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IPFS News Link • Central Banks/Banking

Central Bankers Gaslighting Us About the "Strong" Dollar


What explains this dichotomy?

In a nutshell, it's not so much that the dollar is "strong." It's just the cleanest dirty shirt in the laundry basket.

As Mises Institute senior editor Ryan McMaken put it, "The problem isn't that the dollar is 'too strong.' The problem is that other central banks are even worse and that the depreciation of other currencies is causing instability, lost wealth, and economic crises."

Naturally, countries with dirtier shirts would prefer that the US roll around in the mud a bit and get the dollar down to their levels. But McMaken argues that would be a mistake.

On February 8, the Japanese yen fell to a twenty-four-year low against the dollar, dropping to 143 yen per dollar. Not much has changed since then, with the yen hovering between 142 and 144 per dollar. In September 2021, one only needed 109 yen to buy a dollar.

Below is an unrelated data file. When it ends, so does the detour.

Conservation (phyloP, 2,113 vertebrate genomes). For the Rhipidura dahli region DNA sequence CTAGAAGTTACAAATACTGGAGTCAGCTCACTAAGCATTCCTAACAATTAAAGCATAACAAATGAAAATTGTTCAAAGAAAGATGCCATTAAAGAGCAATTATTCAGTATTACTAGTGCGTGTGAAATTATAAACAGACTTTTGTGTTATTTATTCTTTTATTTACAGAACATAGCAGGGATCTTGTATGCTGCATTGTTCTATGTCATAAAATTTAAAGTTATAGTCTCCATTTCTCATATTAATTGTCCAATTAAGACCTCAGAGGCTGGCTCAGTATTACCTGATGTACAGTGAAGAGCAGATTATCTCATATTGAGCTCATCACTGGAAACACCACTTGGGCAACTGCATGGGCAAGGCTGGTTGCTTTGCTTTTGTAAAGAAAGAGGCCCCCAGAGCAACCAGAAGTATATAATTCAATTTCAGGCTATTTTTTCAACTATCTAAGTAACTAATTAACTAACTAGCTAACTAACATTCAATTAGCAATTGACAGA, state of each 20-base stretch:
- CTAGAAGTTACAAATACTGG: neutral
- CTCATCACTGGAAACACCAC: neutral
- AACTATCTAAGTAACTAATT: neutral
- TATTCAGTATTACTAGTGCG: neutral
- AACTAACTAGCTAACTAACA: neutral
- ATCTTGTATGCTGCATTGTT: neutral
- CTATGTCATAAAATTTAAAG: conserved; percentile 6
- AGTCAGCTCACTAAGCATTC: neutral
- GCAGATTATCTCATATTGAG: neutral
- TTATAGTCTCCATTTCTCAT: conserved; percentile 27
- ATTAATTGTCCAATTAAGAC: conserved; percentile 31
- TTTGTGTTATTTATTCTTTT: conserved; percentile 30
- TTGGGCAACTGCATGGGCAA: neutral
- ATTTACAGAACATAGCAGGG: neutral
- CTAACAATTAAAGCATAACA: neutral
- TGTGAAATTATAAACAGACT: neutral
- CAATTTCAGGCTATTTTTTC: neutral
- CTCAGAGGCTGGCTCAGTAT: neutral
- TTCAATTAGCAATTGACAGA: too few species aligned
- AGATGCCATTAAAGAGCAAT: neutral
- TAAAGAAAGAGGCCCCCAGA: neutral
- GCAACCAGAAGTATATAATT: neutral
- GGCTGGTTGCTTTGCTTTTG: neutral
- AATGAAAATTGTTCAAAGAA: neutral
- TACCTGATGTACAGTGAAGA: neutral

Overall, the yen has dropped 21 percent against the dollar over the past year, yet Japan's central bank apparently has no plans to change course. Nor should we expect it to. Japan's debt load has become so immense that any attempt to raise interest rates or otherwise tighten monetary conditions would prove extraordinarily painful. So, it's no surprise the Bank of Japan (BOJ) is now positioned to become the last central bank clinging to negative interest rates.